Centre for Internet & Society

This is the third of a four-part blog series1 highlighting findings from a small sample of interviews with fabless semiconductor industry professionals in Taiwan. These industry insiders was approached for the intent of understanding expert knowledge on the process of integrated circuit design. However, the conversations resulted in leanings far beyond that scope. This post explores some of their views on the current intellectual property system.

The intellectual property framework is meant to provide a temporary monopoly so those taking the risk to invest time, money, and resources into research and development can reap the returns for that investment without having to worry about others undercutting their price and competing for market share. Registration of patents supposedly encourages the dissemination of ideas and overall greater knowledge contribution for public access and eventual public domain. The interviewees were asked about their thoughts on this system of protection, incentivization, and knowledge-share, resulting in five broad themes:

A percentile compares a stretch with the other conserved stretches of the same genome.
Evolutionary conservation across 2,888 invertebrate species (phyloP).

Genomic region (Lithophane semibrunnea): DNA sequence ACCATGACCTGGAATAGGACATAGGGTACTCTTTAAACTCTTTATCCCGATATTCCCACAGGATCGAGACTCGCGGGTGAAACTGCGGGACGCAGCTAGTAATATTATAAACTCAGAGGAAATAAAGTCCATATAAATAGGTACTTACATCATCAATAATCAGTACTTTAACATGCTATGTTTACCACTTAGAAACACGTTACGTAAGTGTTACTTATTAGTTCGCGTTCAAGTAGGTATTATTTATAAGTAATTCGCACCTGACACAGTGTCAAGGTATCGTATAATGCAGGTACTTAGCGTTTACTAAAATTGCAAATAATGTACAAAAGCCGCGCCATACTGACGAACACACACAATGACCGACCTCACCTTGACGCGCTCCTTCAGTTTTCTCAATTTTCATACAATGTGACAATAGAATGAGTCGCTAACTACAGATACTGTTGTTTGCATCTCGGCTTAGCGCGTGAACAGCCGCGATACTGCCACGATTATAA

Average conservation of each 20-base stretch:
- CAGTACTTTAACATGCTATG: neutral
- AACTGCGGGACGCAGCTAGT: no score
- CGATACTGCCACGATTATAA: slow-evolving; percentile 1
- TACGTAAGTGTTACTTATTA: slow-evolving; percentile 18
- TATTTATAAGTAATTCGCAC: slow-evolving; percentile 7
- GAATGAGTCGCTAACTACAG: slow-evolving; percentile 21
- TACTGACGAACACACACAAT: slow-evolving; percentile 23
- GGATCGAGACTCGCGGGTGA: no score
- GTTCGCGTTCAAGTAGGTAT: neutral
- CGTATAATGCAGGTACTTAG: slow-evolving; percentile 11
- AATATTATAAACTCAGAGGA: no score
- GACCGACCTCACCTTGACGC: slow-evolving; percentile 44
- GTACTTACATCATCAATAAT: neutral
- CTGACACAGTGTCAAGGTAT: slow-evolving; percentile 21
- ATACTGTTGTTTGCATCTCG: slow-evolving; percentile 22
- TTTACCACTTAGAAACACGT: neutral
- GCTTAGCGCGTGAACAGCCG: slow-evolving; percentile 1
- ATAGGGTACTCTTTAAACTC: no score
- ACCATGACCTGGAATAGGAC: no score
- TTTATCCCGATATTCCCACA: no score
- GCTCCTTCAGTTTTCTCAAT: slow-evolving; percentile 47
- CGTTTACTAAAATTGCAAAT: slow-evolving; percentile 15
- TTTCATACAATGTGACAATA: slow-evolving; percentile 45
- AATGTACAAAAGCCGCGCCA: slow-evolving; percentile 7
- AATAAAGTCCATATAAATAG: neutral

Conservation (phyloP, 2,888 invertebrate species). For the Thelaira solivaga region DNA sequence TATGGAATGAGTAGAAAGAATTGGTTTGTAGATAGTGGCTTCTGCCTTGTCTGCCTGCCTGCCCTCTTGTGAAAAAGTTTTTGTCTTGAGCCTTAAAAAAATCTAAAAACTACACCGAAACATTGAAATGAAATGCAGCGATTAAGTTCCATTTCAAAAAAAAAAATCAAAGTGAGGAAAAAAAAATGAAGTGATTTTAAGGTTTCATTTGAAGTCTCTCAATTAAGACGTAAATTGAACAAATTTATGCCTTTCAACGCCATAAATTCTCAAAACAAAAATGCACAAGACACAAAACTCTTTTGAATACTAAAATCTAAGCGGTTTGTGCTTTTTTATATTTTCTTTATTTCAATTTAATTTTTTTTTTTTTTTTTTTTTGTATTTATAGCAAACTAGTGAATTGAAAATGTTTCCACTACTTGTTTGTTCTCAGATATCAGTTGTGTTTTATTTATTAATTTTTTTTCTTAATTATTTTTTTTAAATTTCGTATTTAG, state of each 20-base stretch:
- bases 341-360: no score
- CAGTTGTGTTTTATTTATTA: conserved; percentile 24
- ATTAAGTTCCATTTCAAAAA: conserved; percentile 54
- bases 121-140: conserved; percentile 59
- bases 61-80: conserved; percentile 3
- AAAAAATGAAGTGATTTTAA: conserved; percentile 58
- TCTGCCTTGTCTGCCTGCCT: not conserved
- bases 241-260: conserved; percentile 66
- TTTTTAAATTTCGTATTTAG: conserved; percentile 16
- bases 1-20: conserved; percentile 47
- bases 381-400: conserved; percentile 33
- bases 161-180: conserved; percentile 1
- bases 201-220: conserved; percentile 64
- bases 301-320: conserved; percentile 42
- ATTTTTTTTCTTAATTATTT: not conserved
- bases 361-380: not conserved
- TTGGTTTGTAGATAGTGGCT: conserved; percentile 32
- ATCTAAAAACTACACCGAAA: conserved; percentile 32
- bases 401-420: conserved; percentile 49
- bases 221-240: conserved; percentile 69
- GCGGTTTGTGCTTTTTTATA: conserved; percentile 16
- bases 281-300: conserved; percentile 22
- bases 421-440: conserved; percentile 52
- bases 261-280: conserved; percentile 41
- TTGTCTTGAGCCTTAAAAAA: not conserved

1) Expertise trumps patent ownership

Particularly today in a digital world where innovative ideas and concepts can be easily shared, the first thing many people think about when discussing innovation, is the need to protect via patents. A vast amount of literature attempts to review the implications of patents' on technological innovation and economic development.